“One of the reasons that this is surprising has to do with how little training we did with participants, about 10 to 18 sessions,” said researcher Michael Marsiske, an associate professor of clinical and health psychology at the University of Florida College of Public Health and Health Professions.
“This would be like going to the gym for between five and 10 weeks, never going again, and still seeing positive effects a decade later.”
After receiving cognitive training, the participants, ages 65 to 96, also reported significantly less difficulty with daily living tasks, such as housework, medication management, and shopping.
“Our prior research suggested that the benefits of the training could last up to five years, or even seven years, but no one had ever reported 10-year maintenance in mental training in older adults,” said Marsiske. The study was carried out by UF Health researchers with the Advanced Cognitive Training for Independent and Vital Elderly, or ACTIVE.
For the study, 2,832 seniors were divided into groups to complete 10 training sessions in the following categories: memory, reasoning, or speed of processing. “These skills were chosen because of their importance for daily living and because there is evidence that they decline with old age,” Marsiske said.
Each session lasted for 60- to 75-minutes and was conducted over a five- to six-week period. Some seniors were randomly given booster training 11 and 35 months following the initial training. The control group received no training.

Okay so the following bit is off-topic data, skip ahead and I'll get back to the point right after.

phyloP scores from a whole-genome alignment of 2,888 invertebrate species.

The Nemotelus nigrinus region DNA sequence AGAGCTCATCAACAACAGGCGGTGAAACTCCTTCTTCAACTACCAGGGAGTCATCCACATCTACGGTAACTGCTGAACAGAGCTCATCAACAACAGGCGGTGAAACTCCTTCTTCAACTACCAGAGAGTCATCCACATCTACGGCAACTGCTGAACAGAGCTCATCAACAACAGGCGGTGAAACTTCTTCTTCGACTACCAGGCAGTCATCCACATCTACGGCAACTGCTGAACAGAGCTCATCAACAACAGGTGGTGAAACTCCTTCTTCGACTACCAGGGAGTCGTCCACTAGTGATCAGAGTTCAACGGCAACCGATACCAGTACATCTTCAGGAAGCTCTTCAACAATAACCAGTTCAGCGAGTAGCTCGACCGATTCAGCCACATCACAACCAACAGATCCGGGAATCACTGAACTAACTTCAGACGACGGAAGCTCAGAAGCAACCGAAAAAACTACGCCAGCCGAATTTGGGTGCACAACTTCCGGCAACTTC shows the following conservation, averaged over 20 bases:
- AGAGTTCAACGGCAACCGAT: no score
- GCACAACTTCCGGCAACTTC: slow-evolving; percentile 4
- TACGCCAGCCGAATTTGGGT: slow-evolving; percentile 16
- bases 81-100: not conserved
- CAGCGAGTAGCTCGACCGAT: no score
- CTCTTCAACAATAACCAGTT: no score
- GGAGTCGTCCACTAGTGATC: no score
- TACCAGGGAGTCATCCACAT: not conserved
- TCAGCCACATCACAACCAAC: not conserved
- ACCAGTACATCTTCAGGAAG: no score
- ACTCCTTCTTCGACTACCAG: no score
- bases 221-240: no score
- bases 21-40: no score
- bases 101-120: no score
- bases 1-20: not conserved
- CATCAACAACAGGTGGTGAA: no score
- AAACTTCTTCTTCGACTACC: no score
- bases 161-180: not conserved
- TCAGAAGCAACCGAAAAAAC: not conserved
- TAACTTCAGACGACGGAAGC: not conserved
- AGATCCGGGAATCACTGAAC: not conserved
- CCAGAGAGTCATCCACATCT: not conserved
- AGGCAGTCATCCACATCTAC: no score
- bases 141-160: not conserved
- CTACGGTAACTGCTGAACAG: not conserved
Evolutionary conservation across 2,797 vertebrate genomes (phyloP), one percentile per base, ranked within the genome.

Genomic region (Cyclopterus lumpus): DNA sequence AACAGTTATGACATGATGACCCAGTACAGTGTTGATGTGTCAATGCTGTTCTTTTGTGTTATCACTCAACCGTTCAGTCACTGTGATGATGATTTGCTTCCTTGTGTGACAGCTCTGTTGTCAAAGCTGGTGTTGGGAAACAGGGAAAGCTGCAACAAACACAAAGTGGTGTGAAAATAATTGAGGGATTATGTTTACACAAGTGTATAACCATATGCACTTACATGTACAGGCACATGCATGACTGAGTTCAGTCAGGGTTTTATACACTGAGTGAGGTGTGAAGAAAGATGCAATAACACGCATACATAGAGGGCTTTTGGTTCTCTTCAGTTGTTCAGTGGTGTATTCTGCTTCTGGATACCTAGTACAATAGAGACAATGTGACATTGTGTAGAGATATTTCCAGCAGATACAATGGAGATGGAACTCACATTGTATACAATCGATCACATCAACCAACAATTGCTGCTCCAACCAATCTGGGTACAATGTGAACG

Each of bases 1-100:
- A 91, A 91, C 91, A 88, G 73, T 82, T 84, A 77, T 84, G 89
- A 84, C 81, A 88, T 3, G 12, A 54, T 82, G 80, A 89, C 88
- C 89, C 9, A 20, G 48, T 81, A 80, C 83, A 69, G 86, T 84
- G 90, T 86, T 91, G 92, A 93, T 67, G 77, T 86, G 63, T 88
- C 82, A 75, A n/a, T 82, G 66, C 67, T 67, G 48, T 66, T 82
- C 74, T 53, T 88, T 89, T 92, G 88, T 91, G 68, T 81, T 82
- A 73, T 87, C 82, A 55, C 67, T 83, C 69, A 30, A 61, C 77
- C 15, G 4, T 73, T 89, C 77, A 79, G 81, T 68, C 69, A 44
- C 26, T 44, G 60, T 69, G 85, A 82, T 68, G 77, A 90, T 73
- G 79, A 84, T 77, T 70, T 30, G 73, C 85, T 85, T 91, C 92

Researchers conducted outcome assessments right after the training and again two, three, five, and 10 years later.
“If we can boost these basic skills we think we can also boost everyday functioning or help people maintain their independence,” said Marsiske.
At the 10-year mark, nearly 75 percent of study participants who received reasoning training and more than 70 percent of speed of processing participants were performing at or above their baseline level compared with about 62 percent and 50 percent, respectively, of control participants.
“With the ACTIVE study I think we’ve permanently shattered the myth that old dogs, and older humans, can’t learn new tricks,” Marsiske said. “I think underlying that is a clear understanding, not just from our work, but from the work of others, that a critical thing to do as we get older is to challenge ourselves with new things.”
“Oftentimes older adults will ask ‘Should I do crossword puzzles?’ And yes, those are a wonderful thing to do. But if you’re an expert crossword puzzler, late life is the time to take on some new challenge. So play video games or learn an instrument, because learning new things seems to be the real secret to maintaining mental functioning in old age.”
The study findings appear in the Journal of American Geriatrics Society.